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Education & Faith

This summer as I was exiting a large amusement park near our house, in the background I could hear a popular Christian rock band from the ‘90’s playing their biggest hit.

Apparently, the park happened to be hosting a Christian music concert. The band was playing their song featured in the movie, “God’s Not Dead.” The movie focused on an evangelical student having his faith challenged by an atheistic professor. It was a takeoff on the David and Goliath story and, of course heavy-handedly, the giant was the professor.

For years evangelicals wrung their hands when their children headed off to college. But it’s simply not true that colleges and universities are the doom loop for students of faith. Last year in a study of Harvard University by Ryan Burge, he came to this conclusion: higher education had just the opposite effect of what evangelical parents worried most.

The fact is, Burge found that “people with the least education are the most likely to indicate that they have no religious affiliation.”

In the recently released book, “The Great Dechurching”, the authors point out that of the five church-wide categories of dechurched people—(1) Cultural Christians, (2) Evangelicals, (3) Exvangelicals, (4) Black/Indigenous/People of Color, and (5) Mainline Protestants and Catholics—Evangelicals had the highest average income and education.

I’m not sure if there are any bragging rights here. That’s a double-edge sword.

The Great Dechurching authors note that the American church and evangelicalism “is largely built for the nuclear family or those on that track. The young, single parent working multiple jobs to make ends meet, is going to find it harder to create the bandwidth necessary for meaningful church involvement and more likely to experience depression and shame in a church culture that creates programs that work for and elevate the nuclear family.”

The concern is that churches really only work well for people on the three-phase “success sequence”: graduate high school, work full-time, and have children after you marry. They note that “ninety-seven percent of millennials who follow this “success sequence” live above the poverty line.”

But not everyone does that…or even has the framework for that. And remember, humans are terrifically broken. The American church is by all intents and purposes not geared to accommodate that.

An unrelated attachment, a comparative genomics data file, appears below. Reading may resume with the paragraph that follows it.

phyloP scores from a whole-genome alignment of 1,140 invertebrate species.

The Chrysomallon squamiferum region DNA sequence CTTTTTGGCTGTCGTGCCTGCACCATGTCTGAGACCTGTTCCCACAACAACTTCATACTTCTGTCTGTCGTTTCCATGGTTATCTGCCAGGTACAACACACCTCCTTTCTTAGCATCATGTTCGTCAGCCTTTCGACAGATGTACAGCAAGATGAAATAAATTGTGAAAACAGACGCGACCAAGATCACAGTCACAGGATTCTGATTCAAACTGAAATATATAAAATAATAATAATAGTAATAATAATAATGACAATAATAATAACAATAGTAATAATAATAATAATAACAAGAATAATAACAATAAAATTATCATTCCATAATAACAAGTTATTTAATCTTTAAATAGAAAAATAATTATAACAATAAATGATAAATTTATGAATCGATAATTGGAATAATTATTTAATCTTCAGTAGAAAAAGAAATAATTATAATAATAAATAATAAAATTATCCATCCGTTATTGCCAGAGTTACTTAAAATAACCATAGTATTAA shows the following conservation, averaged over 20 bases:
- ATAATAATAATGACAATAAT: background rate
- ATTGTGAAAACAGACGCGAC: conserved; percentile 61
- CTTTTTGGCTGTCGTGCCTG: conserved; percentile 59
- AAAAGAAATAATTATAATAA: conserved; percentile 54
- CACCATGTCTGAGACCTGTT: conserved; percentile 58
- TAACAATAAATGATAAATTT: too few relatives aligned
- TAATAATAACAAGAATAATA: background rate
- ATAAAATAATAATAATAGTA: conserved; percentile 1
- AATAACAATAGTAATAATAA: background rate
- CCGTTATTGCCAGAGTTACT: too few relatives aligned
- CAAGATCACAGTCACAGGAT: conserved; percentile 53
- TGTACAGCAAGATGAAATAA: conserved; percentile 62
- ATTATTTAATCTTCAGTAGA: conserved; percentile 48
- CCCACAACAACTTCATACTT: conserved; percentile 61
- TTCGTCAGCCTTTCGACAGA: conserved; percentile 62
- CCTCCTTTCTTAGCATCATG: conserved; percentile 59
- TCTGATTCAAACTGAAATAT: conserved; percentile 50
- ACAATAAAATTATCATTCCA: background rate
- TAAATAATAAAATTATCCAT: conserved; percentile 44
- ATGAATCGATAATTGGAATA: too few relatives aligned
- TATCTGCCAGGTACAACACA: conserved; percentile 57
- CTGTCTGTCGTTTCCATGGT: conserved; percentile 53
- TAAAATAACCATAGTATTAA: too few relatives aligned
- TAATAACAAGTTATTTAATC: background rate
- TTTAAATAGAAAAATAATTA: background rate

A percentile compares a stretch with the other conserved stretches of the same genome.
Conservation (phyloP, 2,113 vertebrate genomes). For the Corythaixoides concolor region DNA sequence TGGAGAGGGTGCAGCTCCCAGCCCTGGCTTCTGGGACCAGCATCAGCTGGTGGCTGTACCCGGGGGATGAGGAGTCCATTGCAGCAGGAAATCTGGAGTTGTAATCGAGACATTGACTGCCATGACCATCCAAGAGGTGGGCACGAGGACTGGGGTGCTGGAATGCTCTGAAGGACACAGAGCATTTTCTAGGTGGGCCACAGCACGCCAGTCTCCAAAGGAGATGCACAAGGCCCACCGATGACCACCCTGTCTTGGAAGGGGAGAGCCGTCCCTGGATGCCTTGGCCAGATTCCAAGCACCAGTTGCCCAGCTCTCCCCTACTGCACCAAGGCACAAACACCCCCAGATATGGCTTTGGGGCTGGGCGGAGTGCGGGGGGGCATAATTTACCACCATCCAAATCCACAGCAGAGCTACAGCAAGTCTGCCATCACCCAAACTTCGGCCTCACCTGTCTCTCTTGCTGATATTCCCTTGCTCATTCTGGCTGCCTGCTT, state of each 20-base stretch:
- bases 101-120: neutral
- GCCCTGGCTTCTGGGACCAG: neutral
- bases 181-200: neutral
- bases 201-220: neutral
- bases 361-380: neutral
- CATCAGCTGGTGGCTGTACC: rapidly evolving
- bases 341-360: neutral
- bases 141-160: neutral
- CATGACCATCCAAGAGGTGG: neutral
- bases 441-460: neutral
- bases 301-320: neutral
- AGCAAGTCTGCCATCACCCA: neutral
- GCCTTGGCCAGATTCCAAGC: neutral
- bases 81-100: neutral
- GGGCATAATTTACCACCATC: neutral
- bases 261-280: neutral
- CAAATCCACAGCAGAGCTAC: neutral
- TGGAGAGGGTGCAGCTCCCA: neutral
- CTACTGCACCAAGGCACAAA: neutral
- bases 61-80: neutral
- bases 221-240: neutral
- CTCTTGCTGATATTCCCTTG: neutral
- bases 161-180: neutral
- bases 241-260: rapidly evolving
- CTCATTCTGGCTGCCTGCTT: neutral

I think we need to remind ourselves how the apostle Paul described the church in Corinth:

Take a good look, friends, at who you were when you got called into this life. I don’t see many of “the brightest and the best” among you, not many influential, not many from high-society families. Isn’t it obvious that God deliberately chose men and women that the culture overlooks and exploits and abuses, chose these “nobodies” to expose the hollow pretensions of the “somebodies”? That makes it quite clear that none of you can get by with blowing your own horn before God. Everything that we have—right thinking and right living, a clean slate and a fresh start—comes from God by way of Jesus Christ. That’s why we have the saying, “If you’re going to blow a horn, blow a trumpet for God.”


I’m not saying it would be easy, but wouldn’t it be interesting if the American church deliberately reached out to the “exploited and abused”, the decidedly non-influential, the “low society” people, and offered them the same “fresh start” that us seasoned believers experienced many years ago?

Dave Workman | The Elemental Group


Did you know The Elemental Group also works extensively with faith-based non-profits? Everything from fundability assessments to strategic planning to business development to grant-writing. Take a look at our “menu of services” for both churches and non-profits at our website—an impressive scope of work along with clear, accessible pricing. Now that’s different!


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